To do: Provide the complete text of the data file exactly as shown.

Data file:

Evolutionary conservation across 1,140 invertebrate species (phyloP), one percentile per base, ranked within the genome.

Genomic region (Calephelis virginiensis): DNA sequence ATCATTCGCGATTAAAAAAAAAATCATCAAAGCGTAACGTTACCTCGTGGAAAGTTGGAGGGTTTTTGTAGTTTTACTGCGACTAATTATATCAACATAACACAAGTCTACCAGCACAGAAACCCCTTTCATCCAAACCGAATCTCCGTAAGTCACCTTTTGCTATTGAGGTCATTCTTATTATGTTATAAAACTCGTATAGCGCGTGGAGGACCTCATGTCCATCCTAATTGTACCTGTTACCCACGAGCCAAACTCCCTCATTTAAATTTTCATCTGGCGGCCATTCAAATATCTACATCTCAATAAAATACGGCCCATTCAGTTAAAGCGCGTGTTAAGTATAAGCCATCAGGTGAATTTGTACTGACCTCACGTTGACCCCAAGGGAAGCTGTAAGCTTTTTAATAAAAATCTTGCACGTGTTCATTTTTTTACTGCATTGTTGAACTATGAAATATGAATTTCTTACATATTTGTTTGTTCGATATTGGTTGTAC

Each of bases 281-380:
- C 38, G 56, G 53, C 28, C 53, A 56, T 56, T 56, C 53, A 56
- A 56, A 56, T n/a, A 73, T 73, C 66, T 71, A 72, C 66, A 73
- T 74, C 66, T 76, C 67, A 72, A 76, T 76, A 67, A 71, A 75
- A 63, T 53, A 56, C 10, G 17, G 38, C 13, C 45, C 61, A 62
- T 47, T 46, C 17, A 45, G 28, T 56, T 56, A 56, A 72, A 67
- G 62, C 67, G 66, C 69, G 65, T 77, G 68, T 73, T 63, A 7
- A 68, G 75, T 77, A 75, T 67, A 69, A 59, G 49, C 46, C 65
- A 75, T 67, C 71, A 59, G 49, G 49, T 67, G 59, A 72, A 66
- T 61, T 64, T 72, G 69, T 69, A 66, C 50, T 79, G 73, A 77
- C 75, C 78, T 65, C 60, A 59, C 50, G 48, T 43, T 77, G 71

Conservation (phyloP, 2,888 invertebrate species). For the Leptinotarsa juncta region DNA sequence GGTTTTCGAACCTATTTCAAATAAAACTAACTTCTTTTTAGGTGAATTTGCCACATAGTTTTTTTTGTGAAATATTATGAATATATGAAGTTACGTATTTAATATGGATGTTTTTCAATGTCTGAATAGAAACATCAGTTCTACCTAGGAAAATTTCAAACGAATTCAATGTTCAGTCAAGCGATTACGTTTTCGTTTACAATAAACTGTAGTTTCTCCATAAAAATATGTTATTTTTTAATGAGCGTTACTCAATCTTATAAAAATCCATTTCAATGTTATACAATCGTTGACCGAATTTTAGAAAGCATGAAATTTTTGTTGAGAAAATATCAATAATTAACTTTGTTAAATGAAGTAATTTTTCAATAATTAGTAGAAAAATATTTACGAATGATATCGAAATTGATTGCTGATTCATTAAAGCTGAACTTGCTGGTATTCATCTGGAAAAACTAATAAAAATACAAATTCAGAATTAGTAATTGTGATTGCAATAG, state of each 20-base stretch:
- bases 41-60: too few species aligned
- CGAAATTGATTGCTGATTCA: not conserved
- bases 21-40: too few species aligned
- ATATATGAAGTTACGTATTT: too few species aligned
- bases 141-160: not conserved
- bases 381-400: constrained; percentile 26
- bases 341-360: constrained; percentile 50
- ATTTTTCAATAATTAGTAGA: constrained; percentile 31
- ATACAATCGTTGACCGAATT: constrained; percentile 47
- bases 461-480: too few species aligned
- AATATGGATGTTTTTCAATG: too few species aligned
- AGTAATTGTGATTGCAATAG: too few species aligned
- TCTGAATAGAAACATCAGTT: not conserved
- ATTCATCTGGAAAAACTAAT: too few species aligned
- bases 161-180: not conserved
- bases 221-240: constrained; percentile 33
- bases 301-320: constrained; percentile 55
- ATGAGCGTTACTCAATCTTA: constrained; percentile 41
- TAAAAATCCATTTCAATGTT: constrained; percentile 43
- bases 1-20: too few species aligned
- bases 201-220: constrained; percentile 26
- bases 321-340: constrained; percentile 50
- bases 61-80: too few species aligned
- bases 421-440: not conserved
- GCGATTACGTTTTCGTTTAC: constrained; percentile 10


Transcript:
Evolutionary conservation across 1,140 invertebrate species (phyloP), one percentile per base, ranked within the genome.

Genomic region (Calephelis virginiensis): DNA sequence ATCATTCGCGATTAAAAAAAAAATCATCAAAGCGTAACGTTACCTCGTGGAAAGTTGGAGGGTTTTTGTAGTTTTACTGCGACTAATTATATCAACATAACACAAGTCTACCAGCACAGAAACCCCTTTCATCCAAACCGAATCTCCGTAAGTCACCTTTTGCTATTGAGGTCATTCTTATTATGTTATAAAACTCGTATAGCGCGTGGAGGACCTCATGTCCATCCTAATTGTACCTGTTACCCACGAGCCAAACTCCCTCATTTAAATTTTCATCTGGCGGCCATTCAAATATCTACATCTCAATAAAATACGGCCCATTCAGTTAAAGCGCGTGTTAAGTATAAGCCATCAGGTGAATTTGTACTGACCTCACGTTGACCCCAAGGGAAGCTGTAAGCTTTTTAATAAAAATCTTGCACGTGTTCATTTTTTTACTGCATTGTTGAACTATGAAATATGAATTTCTTACATATTTGTTTGTTCGATATTGGTTGTAC

Each of bases 281-380:
- C 38, G 56, G 53, C 28, C 53, A 56, T 56, T 56, C 53, A 56
- A 56, A 56, T n/a, A 73, T 73, C 66, T 71, A 72, C 66, A 73
- T 74, C 66, T 76, C 67, A 72, A 76, T 76, A 67, A 71, A 75
- A 63, T 53, A 56, C 10, G 17, G 38, C 13, C 45, C 61, A 62
- T 47, T 46, C 17, A 45, G 28, T 56, T 56, A 56, A 72, A 67
- G 62, C 67, G 66, C 69, G 65, T 77, G 68, T 73, T 63, A 7
- A 68, G 75, T 77, A 75, T 67, A 69, A 59, G 49, C 46, C 65
- A 75, T 67, C 71, A 59, G 49, G 49, T 67, G 59, A 72, A 66
- T 61, T 64, T 72, G 69, T 69, A 66, C 50, T 79, G 73, A 77
- C 75, C 78, T 65, C 60, A 59, C 50, G 48, T 43, T 77, G 71

Conservation (phyloP, 2,888 invertebrate species). For the Leptinotarsa juncta region DNA sequence GGTTTTCGAACCTATTTCAAATAAAACTAACTTCTTTTTAGGTGAATTTGCCACATAGTTTTTTTTGTGAAATATTATGAATATATGAAGTTACGTATTTAATATGGATGTTTTTCAATGTCTGAATAGAAACATCAGTTCTACCTAGGAAAATTTCAAACGAATTCAATGTTCAGTCAAGCGATTACGTTTTCGTTTACAATAAACTGTAGTTTCTCCATAAAAATATGTTATTTTTTAATGAGCGTTACTCAATCTTATAAAAATCCATTTCAATGTTATACAATCGTTGACCGAATTTTAGAAAGCATGAAATTTTTGTTGAGAAAATATCAATAATTAACTTTGTTAAATGAAGTAATTTTTCAATAATTAGTAGAAAAATATTTACGAATGATATCGAAATTGATTGCTGATTCATTAAAGCTGAACTTGCTGGTATTCATCTGGAAAAACTAATAAAAATACAAATTCAGAATTAGTAATTGTGATTGCAATAG, state of each 20-base stretch:
- bases 41-60: too few species aligned
- CGAAATTGATTGCTGATTCA: not conserved
- bases 21-40: too few species aligned
- ATATATGAAGTTACGTATTT: too few species aligned
- bases 141-160: not conserved
- bases 381-400: constrained; percentile 26
- bases 341-360: constrained; percentile 50
- ATTTTTCAATAATTAGTAGA: constrained; percentile 31
- ATACAATCGTTGACCGAATT: constrained; percentile 47
- bases 461-480: too few species aligned
- AATATGGATGTTTTTCAATG: too few species aligned
- AGTAATTGTGATTGCAATAG: too few species aligned
- TCTGAATAGAAACATCAGTT: not conserved
- ATTCATCTGGAAAAACTAAT: too few species aligned
- bases 161-180: not conserved
- bases 221-240: constrained; percentile 33
- bases 301-320: constrained; percentile 55
- ATGAGCGTTACTCAATCTTA: constrained; percentile 41
- TAAAAATCCATTTCAATGTT: constrained; percentile 43
- bases 1-20: too few species aligned
- bases 201-220: constrained; percentile 26
- bases 321-340: constrained; percentile 50
- bases 61-80: too few species aligned
- bases 421-440: not conserved
- GCGATTACGTTTTCGTTTAC: constrained; percentile 10